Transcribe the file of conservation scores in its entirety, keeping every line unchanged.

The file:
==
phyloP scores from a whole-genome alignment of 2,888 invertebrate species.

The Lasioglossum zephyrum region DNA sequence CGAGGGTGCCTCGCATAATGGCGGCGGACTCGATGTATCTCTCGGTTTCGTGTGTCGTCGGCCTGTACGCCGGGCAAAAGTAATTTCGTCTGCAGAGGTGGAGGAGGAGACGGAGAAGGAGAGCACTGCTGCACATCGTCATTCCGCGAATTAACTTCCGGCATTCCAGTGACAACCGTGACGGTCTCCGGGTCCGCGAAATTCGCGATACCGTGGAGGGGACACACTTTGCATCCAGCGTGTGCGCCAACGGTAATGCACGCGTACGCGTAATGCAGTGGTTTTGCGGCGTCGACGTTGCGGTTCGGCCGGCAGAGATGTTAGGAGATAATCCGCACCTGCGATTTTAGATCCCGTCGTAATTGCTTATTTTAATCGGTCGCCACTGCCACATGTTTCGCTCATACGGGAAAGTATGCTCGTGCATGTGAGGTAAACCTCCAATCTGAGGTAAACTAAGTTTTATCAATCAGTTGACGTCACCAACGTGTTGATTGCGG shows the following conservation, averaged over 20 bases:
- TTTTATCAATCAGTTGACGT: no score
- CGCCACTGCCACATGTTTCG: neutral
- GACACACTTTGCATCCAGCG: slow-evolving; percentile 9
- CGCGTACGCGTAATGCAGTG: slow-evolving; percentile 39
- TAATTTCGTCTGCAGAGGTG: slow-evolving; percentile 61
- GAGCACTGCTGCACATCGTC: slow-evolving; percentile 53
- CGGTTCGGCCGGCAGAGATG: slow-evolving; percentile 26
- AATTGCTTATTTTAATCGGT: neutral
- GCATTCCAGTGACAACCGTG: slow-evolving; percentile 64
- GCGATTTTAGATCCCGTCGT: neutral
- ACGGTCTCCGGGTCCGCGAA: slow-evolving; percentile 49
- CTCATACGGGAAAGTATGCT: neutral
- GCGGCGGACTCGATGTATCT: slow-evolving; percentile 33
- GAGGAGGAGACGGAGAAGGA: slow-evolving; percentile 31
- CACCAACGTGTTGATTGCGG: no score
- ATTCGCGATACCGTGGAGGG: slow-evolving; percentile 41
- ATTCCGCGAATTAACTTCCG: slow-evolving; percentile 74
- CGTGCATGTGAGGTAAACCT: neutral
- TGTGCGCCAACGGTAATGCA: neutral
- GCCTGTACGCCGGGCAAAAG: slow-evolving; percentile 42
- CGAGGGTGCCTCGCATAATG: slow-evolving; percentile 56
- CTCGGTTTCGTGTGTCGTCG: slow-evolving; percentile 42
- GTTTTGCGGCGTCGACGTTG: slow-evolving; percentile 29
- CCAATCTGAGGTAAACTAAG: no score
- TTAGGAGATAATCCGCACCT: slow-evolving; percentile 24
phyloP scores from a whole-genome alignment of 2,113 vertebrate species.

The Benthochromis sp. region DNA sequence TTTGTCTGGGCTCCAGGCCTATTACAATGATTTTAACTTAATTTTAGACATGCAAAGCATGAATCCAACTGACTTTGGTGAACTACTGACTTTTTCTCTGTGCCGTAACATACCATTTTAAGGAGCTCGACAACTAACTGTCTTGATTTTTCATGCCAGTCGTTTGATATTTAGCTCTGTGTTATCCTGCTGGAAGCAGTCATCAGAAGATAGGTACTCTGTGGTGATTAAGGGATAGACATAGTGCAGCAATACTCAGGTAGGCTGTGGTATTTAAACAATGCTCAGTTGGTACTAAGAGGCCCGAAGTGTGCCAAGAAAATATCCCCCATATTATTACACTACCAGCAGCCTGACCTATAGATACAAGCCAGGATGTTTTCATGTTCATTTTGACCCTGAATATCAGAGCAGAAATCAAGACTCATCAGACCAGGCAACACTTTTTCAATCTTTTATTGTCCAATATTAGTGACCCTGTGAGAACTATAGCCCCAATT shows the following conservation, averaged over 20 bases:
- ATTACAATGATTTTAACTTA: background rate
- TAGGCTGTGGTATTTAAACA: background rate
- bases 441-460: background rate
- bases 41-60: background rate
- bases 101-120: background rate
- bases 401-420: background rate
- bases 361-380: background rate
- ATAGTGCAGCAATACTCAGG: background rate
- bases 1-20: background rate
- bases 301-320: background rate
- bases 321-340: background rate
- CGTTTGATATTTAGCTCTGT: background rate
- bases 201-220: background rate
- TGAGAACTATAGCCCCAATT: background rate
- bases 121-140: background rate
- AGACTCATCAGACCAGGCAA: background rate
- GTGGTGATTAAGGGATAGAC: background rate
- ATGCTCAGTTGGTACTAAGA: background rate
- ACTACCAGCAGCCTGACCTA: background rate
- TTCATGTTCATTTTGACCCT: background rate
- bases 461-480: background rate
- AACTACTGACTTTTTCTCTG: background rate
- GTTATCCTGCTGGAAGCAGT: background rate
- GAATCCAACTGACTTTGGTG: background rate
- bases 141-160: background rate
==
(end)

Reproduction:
phyloP scores from a whole-genome alignment of 2,888 invertebrate species.

The Lasioglossum zephyrum region DNA sequence CGAGGGTGCCTCGCATAATGGCGGCGGACTCGATGTATCTCTCGGTTTCGTGTGTCGTCGGCCTGTACGCCGGGCAAAAGTAATTTCGTCTGCAGAGGTGGAGGAGGAGACGGAGAAGGAGAGCACTGCTGCACATCGTCATTCCGCGAATTAACTTCCGGCATTCCAGTGACAACCGTGACGGTCTCCGGGTCCGCGAAATTCGCGATACCGTGGAGGGGACACACTTTGCATCCAGCGTGTGCGCCAACGGTAATGCACGCGTACGCGTAATGCAGTGGTTTTGCGGCGTCGACGTTGCGGTTCGGCCGGCAGAGATGTTAGGAGATAATCCGCACCTGCGATTTTAGATCCCGTCGTAATTGCTTATTTTAATCGGTCGCCACTGCCACATGTTTCGCTCATACGGGAAAGTATGCTCGTGCATGTGAGGTAAACCTCCAATCTGAGGTAAACTAAGTTTTATCAATCAGTTGACGTCACCAACGTGTTGATTGCGG shows the following conservation, averaged over 20 bases:
- TTTTATCAATCAGTTGACGT: no score
- CGCCACTGCCACATGTTTCG: neutral
- GACACACTTTGCATCCAGCG: slow-evolving; percentile 9
- CGCGTACGCGTAATGCAGTG: slow-evolving; percentile 39
- TAATTTCGTCTGCAGAGGTG: slow-evolving; percentile 61
- GAGCACTGCTGCACATCGTC: slow-evolving; percentile 53
- CGGTTCGGCCGGCAGAGATG: slow-evolving; percentile 26
- AATTGCTTATTTTAATCGGT: neutral
- GCATTCCAGTGACAACCGTG: slow-evolving; percentile 64
- GCGATTTTAGATCCCGTCGT: neutral
- ACGGTCTCCGGGTCCGCGAA: slow-evolving; percentile 49
- CTCATACGGGAAAGTATGCT: neutral
- GCGGCGGACTCGATGTATCT: slow-evolving; percentile 33
- GAGGAGGAGACGGAGAAGGA: slow-evolving; percentile 31
- CACCAACGTGTTGATTGCGG: no score
- ATTCGCGATACCGTGGAGGG: slow-evolving; percentile 41
- ATTCCGCGAATTAACTTCCG: slow-evolving; percentile 74
- CGTGCATGTGAGGTAAACCT: neutral
- TGTGCGCCAACGGTAATGCA: neutral
- GCCTGTACGCCGGGCAAAAG: slow-evolving; percentile 42
- CGAGGGTGCCTCGCATAATG: slow-evolving; percentile 56
- CTCGGTTTCGTGTGTCGTCG: slow-evolving; percentile 42
- GTTTTGCGGCGTCGACGTTG: slow-evolving; percentile 29
- CCAATCTGAGGTAAACTAAG: no score
- TTAGGAGATAATCCGCACCT: slow-evolving; percentile 24
phyloP scores from a whole-genome alignment of 2,113 vertebrate species.

The Benthochromis sp. region DNA sequence TTTGTCTGGGCTCCAGGCCTATTACAATGATTTTAACTTAATTTTAGACATGCAAAGCATGAATCCAACTGACTTTGGTGAACTACTGACTTTTTCTCTGTGCCGTAACATACCATTTTAAGGAGCTCGACAACTAACTGTCTTGATTTTTCATGCCAGTCGTTTGATATTTAGCTCTGTGTTATCCTGCTGGAAGCAGTCATCAGAAGATAGGTACTCTGTGGTGATTAAGGGATAGACATAGTGCAGCAATACTCAGGTAGGCTGTGGTATTTAAACAATGCTCAGTTGGTACTAAGAGGCCCGAAGTGTGCCAAGAAAATATCCCCCATATTATTACACTACCAGCAGCCTGACCTATAGATACAAGCCAGGATGTTTTCATGTTCATTTTGACCCTGAATATCAGAGCAGAAATCAAGACTCATCAGACCAGGCAACACTTTTTCAATCTTTTATTGTCCAATATTAGTGACCCTGTGAGAACTATAGCCCCAATT shows the following conservation, averaged over 20 bases:
- ATTACAATGATTTTAACTTA: background rate
- TAGGCTGTGGTATTTAAACA: background rate
- bases 441-460: background rate
- bases 41-60: background rate
- bases 101-120: background rate
- bases 401-420: background rate
- bases 361-380: background rate
- ATAGTGCAGCAATACTCAGG: background rate
- bases 1-20: background rate
- bases 301-320: background rate
- bases 321-340: background rate
- CGTTTGATATTTAGCTCTGT: background rate
- bases 201-220: background rate
- TGAGAACTATAGCCCCAATT: background rate
- bases 121-140: background rate
- AGACTCATCAGACCAGGCAA: background rate
- GTGGTGATTAAGGGATAGAC: background rate
- ATGCTCAGTTGGTACTAAGA: background rate
- ACTACCAGCAGCCTGACCTA: background rate
- TTCATGTTCATTTTGACCCT: background rate
- bases 461-480: background rate
- AACTACTGACTTTTTCTCTG: background rate
- GTTATCCTGCTGGAAGCAGT: background rate
- GAATCCAACTGACTTTGGTG: background rate
- bases 141-160: background rate